‘Sorry to Bother You’ takes on capitalistic culture — and how we ignore it — in the most hilarious way possible
Boots Riley’s trippy feature film debut is an anti-capitalist satire for the modern age
Sorry to bother you, but your friendly neighborhood billionaire would like to exploit you, please and thank you.
Should you have any objections, you’ll just have to take it up with your Congress member, who likely doesn’t care (thanks, Citizens United!), your local newspaper (assuming it still exists) or the internet (good luck commanding attention for serious issues among its many caverns of mindless entertainment and casual violence).
Such is reality for Cassius Green (played by Lakeith Stanfield, who vibrates with comically naive existential anxiety), a rootless 20-something living in near future-Oakland, California, at the center of writer-director Boots Riley’s trippy, hilarious, all-over-the-place feature film debut, Sorry to Bother You, which opens Friday.
Cassius is broke, with few discernible skills. He drives a rust bucket given to him by his uncle Sergio (Terry Crews), and he lives in his garage. Sergio’s financial state is not much better than Cassius’. The bank is about to foreclose on his house, and Cassius is four months behind on rent. Desperate, Sergio considers signing up to work for Worry Free, a cheap labor empire started by impresario Steve Lift (Armie Hammer). Workers sign a lifetime contract with Worry Free in exchange for room and board and little else. It’s taken the work perk innovations of Google and other tech companies and boiled them down to the least expensive, most depressing version possible. Think Willy Wonka meets Foxconn.
Desperate to hold off foreclosure and keep Sergio from voluntarily imprisoning himself, Cassius takes a job with a telemarketing firm called RegalView, where basement worker drones spend their days selling leather-bound encyclopedia sets. Cassius gets a piece of valuable advice from a veteran caller named Langston, played by Danny Glover: Use his “white voice.” Not the everyday code-switching white voice that every black person in America arms themselves with, but something more transcendent. The white voices Cassius and Langston employ are more like superpowers from on high, and so whenever they’re used, Riley dubs them in with the actual voices of David Cross and Patton Oswalt.
Stay with me. I told you it was trippy.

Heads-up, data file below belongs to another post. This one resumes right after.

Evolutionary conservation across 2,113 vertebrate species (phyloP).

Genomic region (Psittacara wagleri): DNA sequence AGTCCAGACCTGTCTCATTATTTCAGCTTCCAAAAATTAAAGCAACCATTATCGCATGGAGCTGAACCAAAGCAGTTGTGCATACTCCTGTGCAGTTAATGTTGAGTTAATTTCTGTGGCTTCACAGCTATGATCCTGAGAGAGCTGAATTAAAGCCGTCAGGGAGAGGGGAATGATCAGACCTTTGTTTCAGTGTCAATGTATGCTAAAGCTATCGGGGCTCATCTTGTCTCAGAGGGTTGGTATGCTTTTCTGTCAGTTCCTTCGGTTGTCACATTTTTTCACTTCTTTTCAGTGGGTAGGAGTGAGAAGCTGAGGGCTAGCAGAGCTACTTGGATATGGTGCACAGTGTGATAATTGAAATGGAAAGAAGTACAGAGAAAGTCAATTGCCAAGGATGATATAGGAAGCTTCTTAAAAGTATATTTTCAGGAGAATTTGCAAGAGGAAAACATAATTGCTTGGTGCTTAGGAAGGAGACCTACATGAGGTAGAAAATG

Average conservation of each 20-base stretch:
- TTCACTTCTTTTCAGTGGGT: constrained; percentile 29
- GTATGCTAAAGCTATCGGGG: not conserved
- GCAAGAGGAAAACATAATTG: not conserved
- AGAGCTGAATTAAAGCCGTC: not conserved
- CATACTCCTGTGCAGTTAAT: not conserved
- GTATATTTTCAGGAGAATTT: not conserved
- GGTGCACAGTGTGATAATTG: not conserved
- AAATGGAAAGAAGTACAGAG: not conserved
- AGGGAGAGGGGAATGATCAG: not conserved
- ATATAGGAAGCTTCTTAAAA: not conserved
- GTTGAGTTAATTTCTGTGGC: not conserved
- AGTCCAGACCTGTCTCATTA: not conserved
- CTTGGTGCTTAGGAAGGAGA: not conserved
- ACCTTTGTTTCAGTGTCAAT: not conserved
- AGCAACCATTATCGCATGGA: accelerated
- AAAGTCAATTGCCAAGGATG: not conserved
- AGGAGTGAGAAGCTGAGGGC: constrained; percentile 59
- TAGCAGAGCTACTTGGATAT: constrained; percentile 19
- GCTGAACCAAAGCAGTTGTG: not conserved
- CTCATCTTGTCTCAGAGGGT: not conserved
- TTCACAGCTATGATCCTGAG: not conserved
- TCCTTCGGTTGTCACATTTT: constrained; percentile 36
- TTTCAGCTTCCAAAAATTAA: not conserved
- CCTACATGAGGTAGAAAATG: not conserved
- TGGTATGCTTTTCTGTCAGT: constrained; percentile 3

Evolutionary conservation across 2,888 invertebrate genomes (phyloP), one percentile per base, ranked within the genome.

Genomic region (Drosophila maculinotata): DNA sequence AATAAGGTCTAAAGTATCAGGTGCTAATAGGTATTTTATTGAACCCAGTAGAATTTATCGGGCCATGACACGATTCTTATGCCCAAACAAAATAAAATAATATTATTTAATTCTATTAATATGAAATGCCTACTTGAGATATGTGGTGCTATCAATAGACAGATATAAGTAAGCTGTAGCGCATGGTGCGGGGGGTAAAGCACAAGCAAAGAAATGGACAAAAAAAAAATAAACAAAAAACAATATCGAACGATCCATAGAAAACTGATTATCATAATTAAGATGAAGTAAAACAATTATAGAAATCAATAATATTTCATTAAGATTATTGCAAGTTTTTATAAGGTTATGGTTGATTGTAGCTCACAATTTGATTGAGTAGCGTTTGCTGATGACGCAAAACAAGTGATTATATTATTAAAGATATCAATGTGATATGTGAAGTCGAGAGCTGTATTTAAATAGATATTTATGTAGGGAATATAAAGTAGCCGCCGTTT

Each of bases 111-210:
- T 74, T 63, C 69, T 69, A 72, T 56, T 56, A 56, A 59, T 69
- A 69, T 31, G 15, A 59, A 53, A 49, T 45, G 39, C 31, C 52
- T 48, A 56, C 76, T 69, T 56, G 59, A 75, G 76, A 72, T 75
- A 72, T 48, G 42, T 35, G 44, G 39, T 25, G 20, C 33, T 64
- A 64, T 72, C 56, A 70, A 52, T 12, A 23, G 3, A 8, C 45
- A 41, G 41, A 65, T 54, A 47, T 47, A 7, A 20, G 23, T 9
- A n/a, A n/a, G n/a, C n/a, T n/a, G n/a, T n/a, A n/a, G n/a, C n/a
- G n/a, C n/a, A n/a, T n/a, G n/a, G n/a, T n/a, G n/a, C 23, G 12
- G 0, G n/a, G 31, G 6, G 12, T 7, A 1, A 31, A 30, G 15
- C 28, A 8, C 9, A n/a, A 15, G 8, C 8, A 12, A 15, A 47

A life of being primed to yearn for VIP status, no matter how unremarkable it may be, has made Cassius an ideal target to turn against his proletarian brethren at RegalView. When they announce a strike, RegalView managers promote Cassius to the mysterious status of Power Caller. All of a sudden he’s called up to the majors, given a big fat raise and an escape from the drudgery of the basement. Cassius goes from using his white voice to sell encyclopedias to using his white voice to sell Worry Free’s cheap labor to manufacturers and large-scale weapons to any entity capable of buying them.
Cassius is able to save Sergio’s house, buy a flashy new car and the gas to fill it, and take up residence in a swanky new apartment. He even becomes Steve Lift’s favorite new bauble. The price for all of this may not be Cassius’ soul, but it’s close.
Riley, an Oakland rapper with deep ties to the Occupy Wall Street movement, takes a kitchen sink approach to his anti-capitalist satirical polemic. He mixes references to the stop-motion animation of Michel Gondry with the nation’s impending descent into branded doom as predicted by Mike Judge’s Idiocracy.
Plenty of films have been imagining the dystopia that awaits us if America’s billionaire class gets its way and the social safety net is gutted and income inequality is allowed to proliferate unchecked. Ready Player One imagines an America in which the poor live in stacks of mobile homes and commit themselves to indentured servitude within a virtual world where they owe real debt. In Hotel Artemis, Los Angeles is destroyed by the worst riots it’s ever seen thanks to the privatization and commodification of clean drinking water.
But none is as fun, or frankly funny, as Sorry to Bother You. Americans are mollified into accepting their screwed-up state with bright colors and the promise of something better if they just work more. It’s an ugly world Riley’s captured, but it sure is a pleasure to look at. No one captures this irony quite like Cassius’ girlfriend, Detroit (Tessa Thompson), an artist who adorns herself with cheerful, one-of-a-kind earrings that sport phrases such as “MURDERMURDERMURDER” and “KILLKILLKILL.” Detroit knows the world is a disaster but shrugs and tries to make the best of it, resisting where she can. Within its treatise on the sociopathy of unchecked billionaires and its indictment of apathy among the lower classes, Sorry to Bother You offers a critique of meme culture and everything else that’s keeping most Americans asleep. The highest-rated show on television is one in which the audience watches a volunteer offer himself up for physical abuse on-screen, then jeers wildly at his suffering. Torture Wheel of Fortune, essentially.
Riley’s film thrums with the energy and unnecessary tics of a filmmaker itching to empty the contents of his imagination into one crazy, not-all-together coherent motion picture. This becomes hugely apparent in Sorry’s jaw-dropping, spoiler-filled final act. But as much as it leaves you wondering what you just watched (I initially described it to a friend as Paul Beatty’s The Sellout on copious amounts of acid), Riley’s film manages to do something else: It leaves you wondering what on earth the rapper-turned-writer-director will have to say next.